The vocation of the Salesian Cooperator is one of the unique innovationsof St. John Bosco (Don Bosco). Originally conceived as far backas the beginning of the Oratory, when he invited his mother, (theServant of God) Margaret Occhiena Bosco, to assist him in caring forthe young boys who surrounded him, this vocation gradually developedinto something more far-reaching.
As long as Don Bosco continued to care for the young, he needed generouspeople to assist him. Among the wealthy and the poor, therewere always good hearted-people who desired to do something moreto aid Don Bosco in assisting the young. These people were not satisfiedwith merely supporting the great Salesian work with monetarydonations; they wanted to donate their time and talents, as well. Thegreat vocation of the Salesian Cooperator began to become clearer inDon Bosco’s mind and he began to organize his helpers and benefactorsinto a more cohesive unit, uniting them with the common missionand spirit of the Salesian Family. After a number of failed experiments,the likes of which always prove something is the work of God and notof men, Don Bosco finally managed to crystallize the concept of thevocation of the Salesian Cooperator.
What Don Bosco envisioned the Salesian Cooperator as, and what thepolitical and religious climate of Piedmont, the center of the Italianrevolution at the time, allowed it to be, differed somewhat. Don Boscohad hoped that the Salesian Cooperators would be an organization oflaymen and priests who, although not bound by vows, would belong tothe Society of St. Francis de Sales (Salesians) while living in their ownhomes. These people, whom we could call a type of extern group,would strive to observe the rules of the Society and assist the young inany way in which they were needed. This plan did not succeed. In themid 19th century Church the very idea of a blending of the religiousand the secular in the lives of individuals seemed entirely impossible.Following Vatican II, the possibility of such an organization became wholly achievable, and as a result many organizations, such as the ‘secular institutes’, which closely resemble Don Bosco’s original concept of the Cooperator, now exist.
So what happened to Don Bosco’s great vision of the SalesianCooperator? What became of the “Salesian in the world”? After theset back concerning the impossibility of having ‘extern members’ in1864, Don Bosco began drawing up new drafts of the rules for his “secular Salesians” in 1874. The Cooperators, during this time of foundationwere known by many different names, each one carrying with it adifferent, yet basically similar rule—there was the Union of St. Francisde Sales, the Associates of the Congregation of St. Francis de Sales,the Christian Union, and the Association of Good Works-until finally onMay 9, 1876, Pope Pius IX approved of the rule and name of the Unionof Salesian Cooperators. In approving of the rule of the SalesianCooperators Pope Pius IX pointed out to Don Bosco the importance ofadmitting women as members and ever obedient to the wishes of theHoly Father, Don Bosco readily complied.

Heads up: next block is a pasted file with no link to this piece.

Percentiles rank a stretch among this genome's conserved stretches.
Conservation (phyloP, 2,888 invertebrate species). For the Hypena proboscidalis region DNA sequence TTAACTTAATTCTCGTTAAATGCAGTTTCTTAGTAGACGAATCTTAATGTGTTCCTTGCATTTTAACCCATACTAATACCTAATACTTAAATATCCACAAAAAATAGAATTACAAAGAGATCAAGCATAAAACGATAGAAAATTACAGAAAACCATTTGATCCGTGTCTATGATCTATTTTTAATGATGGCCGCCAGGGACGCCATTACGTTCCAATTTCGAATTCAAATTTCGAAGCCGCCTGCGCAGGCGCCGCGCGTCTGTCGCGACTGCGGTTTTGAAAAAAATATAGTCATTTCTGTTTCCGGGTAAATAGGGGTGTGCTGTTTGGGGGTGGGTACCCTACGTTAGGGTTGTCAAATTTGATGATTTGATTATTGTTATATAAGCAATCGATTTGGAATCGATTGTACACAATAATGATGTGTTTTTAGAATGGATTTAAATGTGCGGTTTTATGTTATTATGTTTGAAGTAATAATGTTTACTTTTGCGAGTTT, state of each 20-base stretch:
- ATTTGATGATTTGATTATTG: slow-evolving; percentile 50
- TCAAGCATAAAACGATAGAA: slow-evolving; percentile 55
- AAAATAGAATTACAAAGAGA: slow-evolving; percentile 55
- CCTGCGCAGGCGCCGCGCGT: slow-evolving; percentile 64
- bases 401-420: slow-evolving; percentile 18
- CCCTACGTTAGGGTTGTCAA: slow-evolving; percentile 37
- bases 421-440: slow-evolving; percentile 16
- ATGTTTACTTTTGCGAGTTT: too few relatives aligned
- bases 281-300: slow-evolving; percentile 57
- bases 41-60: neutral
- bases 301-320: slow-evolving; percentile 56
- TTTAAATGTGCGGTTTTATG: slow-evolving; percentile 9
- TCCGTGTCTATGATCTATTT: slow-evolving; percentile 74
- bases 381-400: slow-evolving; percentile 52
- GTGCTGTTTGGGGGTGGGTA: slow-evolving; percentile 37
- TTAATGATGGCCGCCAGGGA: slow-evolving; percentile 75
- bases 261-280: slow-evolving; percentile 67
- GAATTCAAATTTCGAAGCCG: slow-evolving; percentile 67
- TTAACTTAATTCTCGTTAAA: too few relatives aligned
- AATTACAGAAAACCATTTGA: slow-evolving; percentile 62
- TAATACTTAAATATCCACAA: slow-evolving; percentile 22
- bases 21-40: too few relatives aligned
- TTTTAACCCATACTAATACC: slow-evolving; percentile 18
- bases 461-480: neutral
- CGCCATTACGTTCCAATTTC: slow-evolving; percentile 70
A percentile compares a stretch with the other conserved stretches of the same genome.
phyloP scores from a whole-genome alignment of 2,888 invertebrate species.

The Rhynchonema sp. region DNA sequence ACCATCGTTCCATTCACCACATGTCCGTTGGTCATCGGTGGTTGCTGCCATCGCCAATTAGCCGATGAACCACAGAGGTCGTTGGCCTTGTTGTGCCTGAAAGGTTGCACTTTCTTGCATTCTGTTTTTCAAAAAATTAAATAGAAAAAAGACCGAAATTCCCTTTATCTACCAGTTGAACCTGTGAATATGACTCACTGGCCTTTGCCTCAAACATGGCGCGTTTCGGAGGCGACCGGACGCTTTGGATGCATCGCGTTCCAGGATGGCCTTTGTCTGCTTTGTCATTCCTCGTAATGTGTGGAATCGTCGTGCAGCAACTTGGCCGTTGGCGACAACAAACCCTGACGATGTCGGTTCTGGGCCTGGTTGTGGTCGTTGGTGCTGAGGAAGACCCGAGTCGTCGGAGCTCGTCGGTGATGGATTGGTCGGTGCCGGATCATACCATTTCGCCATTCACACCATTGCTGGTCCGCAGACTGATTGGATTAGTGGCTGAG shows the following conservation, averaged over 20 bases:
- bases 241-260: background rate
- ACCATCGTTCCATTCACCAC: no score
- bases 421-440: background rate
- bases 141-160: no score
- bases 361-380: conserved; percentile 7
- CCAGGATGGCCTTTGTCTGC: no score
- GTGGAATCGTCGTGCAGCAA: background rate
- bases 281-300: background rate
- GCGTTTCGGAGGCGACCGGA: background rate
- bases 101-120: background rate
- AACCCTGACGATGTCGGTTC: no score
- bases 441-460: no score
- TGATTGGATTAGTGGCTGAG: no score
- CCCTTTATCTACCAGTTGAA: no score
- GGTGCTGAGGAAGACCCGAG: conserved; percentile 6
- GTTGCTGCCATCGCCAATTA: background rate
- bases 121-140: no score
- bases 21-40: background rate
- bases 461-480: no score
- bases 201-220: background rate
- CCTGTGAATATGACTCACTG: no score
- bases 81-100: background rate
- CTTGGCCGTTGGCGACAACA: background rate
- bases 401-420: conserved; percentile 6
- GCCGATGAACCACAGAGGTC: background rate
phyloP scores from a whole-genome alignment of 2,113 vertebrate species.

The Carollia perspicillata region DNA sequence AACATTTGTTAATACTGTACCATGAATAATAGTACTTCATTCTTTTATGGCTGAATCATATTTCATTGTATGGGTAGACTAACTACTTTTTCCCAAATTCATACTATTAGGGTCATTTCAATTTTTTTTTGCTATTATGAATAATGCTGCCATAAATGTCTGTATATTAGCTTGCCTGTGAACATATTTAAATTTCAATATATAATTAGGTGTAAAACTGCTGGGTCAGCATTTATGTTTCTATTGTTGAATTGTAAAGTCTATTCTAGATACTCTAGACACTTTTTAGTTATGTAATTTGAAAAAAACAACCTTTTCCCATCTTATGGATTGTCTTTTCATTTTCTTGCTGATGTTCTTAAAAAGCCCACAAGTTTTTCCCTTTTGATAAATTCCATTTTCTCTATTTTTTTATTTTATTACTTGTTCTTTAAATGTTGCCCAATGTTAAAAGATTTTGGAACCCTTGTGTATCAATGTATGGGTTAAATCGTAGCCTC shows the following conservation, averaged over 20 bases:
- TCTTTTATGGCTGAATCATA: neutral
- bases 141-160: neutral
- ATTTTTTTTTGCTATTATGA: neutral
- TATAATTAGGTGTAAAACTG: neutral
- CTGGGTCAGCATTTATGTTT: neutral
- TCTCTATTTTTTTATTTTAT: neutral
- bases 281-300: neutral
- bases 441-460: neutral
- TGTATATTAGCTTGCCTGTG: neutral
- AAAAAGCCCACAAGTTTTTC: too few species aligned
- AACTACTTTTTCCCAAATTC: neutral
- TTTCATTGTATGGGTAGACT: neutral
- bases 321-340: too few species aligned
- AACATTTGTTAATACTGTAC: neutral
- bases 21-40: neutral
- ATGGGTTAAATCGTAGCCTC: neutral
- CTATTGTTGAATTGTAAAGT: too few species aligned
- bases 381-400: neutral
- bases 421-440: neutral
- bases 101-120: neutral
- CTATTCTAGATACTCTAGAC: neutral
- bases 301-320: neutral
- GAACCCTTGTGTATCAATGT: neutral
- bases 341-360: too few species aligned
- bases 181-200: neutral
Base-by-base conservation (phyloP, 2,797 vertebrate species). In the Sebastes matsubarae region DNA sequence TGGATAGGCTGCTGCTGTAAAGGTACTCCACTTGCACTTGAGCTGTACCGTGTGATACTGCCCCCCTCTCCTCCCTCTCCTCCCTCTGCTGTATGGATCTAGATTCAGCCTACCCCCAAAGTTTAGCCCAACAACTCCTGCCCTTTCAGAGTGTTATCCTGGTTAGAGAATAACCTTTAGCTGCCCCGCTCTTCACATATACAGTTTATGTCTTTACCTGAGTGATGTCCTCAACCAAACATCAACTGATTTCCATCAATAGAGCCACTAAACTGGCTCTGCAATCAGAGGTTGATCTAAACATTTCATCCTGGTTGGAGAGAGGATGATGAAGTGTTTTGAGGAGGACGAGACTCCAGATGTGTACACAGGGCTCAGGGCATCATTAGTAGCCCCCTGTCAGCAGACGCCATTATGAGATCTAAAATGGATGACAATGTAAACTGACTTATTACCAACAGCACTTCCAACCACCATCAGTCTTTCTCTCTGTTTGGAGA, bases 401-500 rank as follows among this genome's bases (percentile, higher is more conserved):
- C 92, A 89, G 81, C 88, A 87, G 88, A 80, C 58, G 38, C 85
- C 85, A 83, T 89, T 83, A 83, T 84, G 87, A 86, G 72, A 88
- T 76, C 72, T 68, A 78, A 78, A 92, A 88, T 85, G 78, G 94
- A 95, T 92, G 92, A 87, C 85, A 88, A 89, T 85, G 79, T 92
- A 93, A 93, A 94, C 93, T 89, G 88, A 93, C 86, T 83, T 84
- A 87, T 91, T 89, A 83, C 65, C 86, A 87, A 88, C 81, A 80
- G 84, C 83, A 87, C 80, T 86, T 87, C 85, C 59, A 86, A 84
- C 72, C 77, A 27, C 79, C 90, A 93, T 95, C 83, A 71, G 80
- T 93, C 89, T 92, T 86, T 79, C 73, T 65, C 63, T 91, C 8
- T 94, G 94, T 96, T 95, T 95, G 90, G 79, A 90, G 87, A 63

The aim of the Salesian Cooperators was and is the same as that of theSalesians of Don Bosco and the Daughters of Mary Help of Christians;namely, “the exercise of charity toward our neighbor and especiallytowards the neglected young.” Without going outside of their ordinarycircumstances, the Cooperators strive to present the world with aliving image of the Compassionate Christ, who never ceases to care forthose in need. Ever since their formal founding in 1876, theCooperators, animated by the spirit and example of their founder DonBosco, have been engaged in every form of service to the young andto the poor.
Truly the vocation of the Cooperator is a many faceted diamond; a diamond,which each Cooperator causes to shine in a brilliance and beautyall their own. Each Cooperator brings their own talents and abilitiesand offers them in communion with those of their fellow Cooperatorsin order to save the souls of all, but especially those of the young andthe poor.
In the mind of Don Bosco the identity of the Salesian Cooperator wasalways clear; how this vocation was manifested was the only thing thatevolved over time. In our era, the Cooperator is seen as a true Salesianin the world—one who can, as it were, pass between the religious andthe secular, while still managing to blend the two into a glorious harmonyof colors; a rich masterpiece of service and innovation. At thecore of this vocation is a genuine love of God and of the people He hasplaced in each one’s path. The Salesian Cooperator understands thatnothing is small in the eyes of God and that if you do what you do withpure intention of pleasing God, you can obtain that goal which youstrive after—your own sanctification and that of others. What mattersis not the job or duty of the moment, but the spirit with which it is done;the Salesian spirit that is love.